The ADC Rate is determined by dividing the units in the first shipment by the days to the second shipment, resulting in an ADC Rate of 16.07 units per day for the initial shipment. This process is replicated for all shipments within the 12-month analysis window, except for the latest shipment on April 23rd. This April 23rd shipment forms the basis of our analysis to compute the probability of depletion by May 10th, May 20th, May 30th, and June 9th
From the summarized overview below, you can observe details about shipments such as the May 15th shipment (450 units and 16.07 ADC Rate), the June 12th shipment (625 units and 14.53 ADC Rate), and subsequent entries up to the latest shipment on April 23rd, consisting of 375 units. Directly below this summary, the average of the ADC Rates is 14.25 units per day, accompanied by a Standard Deviation of 5.75 units. These are the values that we will be inputting to the NORM.DIST() function to compute the cumulative probability distributions.
Immediately following on the summary, there is additional information relevant to the initial analysis period starting on May 10th. This includes the Days Since the April 23rd shipment (17 days) and the corresponding ADC Rate effective on May 10th, which stands at 22.06 units.
How NORM.DIST() Function Produces Our Business Analytics
Above we determined the mean ADC Rate for the prior 12 months was 14.25 units per day with a standard deviation of 5.75 units. As of May 1, 2024, the customer has not requested another shipment of this product since the April 23rd shipment. As we can see from the monthly calculations above for each shipment, there is a fair amount of variance between each shipment ADC Rate from period to period. As with most companies, our Sales Reps are very busy, visiting customers. We want to know with some confidence that the customer has depleted or is about to fully deplete their most recent shipment–the April 23rd shipment in this case. Exhibit 3 below provides some additional detail to the calculations used to determine the probability of the most recent. If you look in the last column, we have listed the computed probabilities of that shipment being consumed. As of May 10th (17 days past the last shipment date), there is only a 9% chance, but it quickly increases to 86% by June 9th (47 days after the last shipment date).
The Probability of Shipment Being Consumed metric above, for all the dates is as follow:
May 10th Date —> 1 – NORM.DIST(22.06,14.25,5.75) = 9%
May 20th Date —> 1 – NORM.DIST(13.89,14.25,5.75) = 53%
May 30th Date —> 1 – NORM.DIST(10.14,14.25,5.75) = 76%
June 9th Date —> 1 – NORM.DIST(7.98,14.25,5.75) = 86%
If you are wondering why we have to subtract by 1.0, you need to understand that the NORM.DIST() function is computing the cumulative probabilities beginning at X = 0 essentially. What we want, for example in the May 10th Date computation is what is the probability that this customer depleted their last shipment in an ADC Rate of 22.06 or higher. This graphic may help crystalize what is being computed for the May 10th metric.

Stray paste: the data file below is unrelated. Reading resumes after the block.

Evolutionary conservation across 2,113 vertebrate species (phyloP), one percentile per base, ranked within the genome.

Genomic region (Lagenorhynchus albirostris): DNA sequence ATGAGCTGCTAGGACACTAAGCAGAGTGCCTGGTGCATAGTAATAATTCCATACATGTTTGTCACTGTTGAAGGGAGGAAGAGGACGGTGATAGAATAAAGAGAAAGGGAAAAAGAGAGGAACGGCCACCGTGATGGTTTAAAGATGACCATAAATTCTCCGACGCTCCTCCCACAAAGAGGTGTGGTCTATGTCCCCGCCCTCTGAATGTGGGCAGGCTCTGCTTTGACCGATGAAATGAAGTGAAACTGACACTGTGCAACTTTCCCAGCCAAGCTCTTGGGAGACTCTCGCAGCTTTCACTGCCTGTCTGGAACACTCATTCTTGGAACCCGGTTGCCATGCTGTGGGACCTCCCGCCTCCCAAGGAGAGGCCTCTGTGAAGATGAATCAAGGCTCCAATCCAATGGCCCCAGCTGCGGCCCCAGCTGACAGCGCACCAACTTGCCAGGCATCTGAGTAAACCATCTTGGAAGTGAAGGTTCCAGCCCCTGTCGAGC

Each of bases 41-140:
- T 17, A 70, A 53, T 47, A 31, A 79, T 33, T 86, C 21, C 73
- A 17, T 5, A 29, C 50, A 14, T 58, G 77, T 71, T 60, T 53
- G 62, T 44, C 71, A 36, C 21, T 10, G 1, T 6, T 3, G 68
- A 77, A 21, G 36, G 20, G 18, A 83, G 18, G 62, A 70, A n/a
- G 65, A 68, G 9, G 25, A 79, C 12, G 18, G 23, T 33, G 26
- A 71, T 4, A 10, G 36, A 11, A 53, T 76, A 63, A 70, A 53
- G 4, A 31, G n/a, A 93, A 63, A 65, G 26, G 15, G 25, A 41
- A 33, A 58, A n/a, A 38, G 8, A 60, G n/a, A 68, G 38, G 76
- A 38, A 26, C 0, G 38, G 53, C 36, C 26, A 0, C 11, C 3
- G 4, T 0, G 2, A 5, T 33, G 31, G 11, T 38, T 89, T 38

Hopefully this makes it clear that we want the area under the curve to the right of our X value of 22.06, but the NORM.DIST() function gives us the part of the curve to the left of our X value. Subtracting by 1.00 works because the total area under the curve is 1.00 or 100% probability.
A Usage for the NORM.INV() in Our Application
Through this strategic business analysis discussion, we have been focused on utilizing the NORM.DIST() function; consequently, you may be wondering how NORM.INV() would fit it into our analysis. Let’s assume that the Sales Operations Team has decided that any product that gets to a 95% probability of being depleted merits a call on that date. This is very simple, but it requires a couple of steps. First step is compute what X value gets us to the 95% cumulative probability of depletion, which would be as follows:
X That Equates to 95% Probability of Depletion = NORM.INV((1-.95),14.25,5.75) = 4.792
Here we have to subtract our 95% probability from 1.00 to get a curve percentage of 5%. The above 5% Target X of 4.792 is the ADC Rate a customer would have to achieve to get to the 95% probability of depleting their last shipment. We have to now convert the 4.792 ADC into days using the last shipment of 375 Units as follows:
Date That Equals 95% Depletion = April, 23, 2024 + ROUND((375 / 4.792),0) = July 24, 2024 (we had to add 78 days to get a 4.792 depletion rate)
This calculation could be added to the Consumption Analysis Report as an additional data for the Sales Reps. Clearly this is very computationally intensive and requires custom Visual Basic. If you have an interest in producing more insightful analysis for your Sales Reps, contact us about getting this customer application modified for your business. The application is designed to produce all separate reports for each Sales Rep and email the Excel workbook to each Sales Rep and their territory manager. Contact us today!
Hopefully you found this enlightening and can utilize it in your own organizations. If you need help setting up standard costs, or inventory reduction processes, please give us call. We have the tools to help.